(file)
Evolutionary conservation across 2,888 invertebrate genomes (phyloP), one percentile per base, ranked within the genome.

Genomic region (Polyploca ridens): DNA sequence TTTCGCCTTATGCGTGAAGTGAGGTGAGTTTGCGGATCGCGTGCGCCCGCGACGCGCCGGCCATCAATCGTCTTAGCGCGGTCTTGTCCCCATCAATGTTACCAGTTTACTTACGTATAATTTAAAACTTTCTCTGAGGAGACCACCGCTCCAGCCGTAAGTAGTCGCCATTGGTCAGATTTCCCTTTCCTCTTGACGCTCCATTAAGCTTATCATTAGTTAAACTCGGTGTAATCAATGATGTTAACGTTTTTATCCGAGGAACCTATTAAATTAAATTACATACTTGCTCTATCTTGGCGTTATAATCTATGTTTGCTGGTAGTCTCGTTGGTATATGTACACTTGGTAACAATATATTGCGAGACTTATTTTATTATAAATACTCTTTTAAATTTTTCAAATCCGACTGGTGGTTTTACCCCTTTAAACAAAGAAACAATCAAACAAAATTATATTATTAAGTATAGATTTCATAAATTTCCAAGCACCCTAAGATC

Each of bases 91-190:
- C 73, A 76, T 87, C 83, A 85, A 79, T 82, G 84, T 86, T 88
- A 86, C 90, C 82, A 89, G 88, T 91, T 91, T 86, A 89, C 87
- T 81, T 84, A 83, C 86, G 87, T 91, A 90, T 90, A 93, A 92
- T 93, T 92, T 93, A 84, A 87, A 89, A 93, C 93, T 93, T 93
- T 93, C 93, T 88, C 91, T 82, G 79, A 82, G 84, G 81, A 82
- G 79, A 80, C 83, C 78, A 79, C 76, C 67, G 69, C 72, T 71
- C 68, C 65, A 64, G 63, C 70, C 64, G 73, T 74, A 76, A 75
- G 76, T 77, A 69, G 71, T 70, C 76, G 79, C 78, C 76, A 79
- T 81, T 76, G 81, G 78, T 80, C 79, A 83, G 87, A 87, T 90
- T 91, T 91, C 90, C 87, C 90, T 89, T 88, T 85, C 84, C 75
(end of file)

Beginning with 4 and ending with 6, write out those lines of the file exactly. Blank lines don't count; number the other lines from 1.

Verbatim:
- C 73, A 76, T 87, C 83, A 85, A 79, T 82, G 84, T 86, T 88
- A 86, C 90, C 82, A 89, G 88, T 91, T 91, T 86, A 89, C 87
- T 81, T 84, A 83, C 86, G 87, T 91, A 90, T 90, A 93, A 92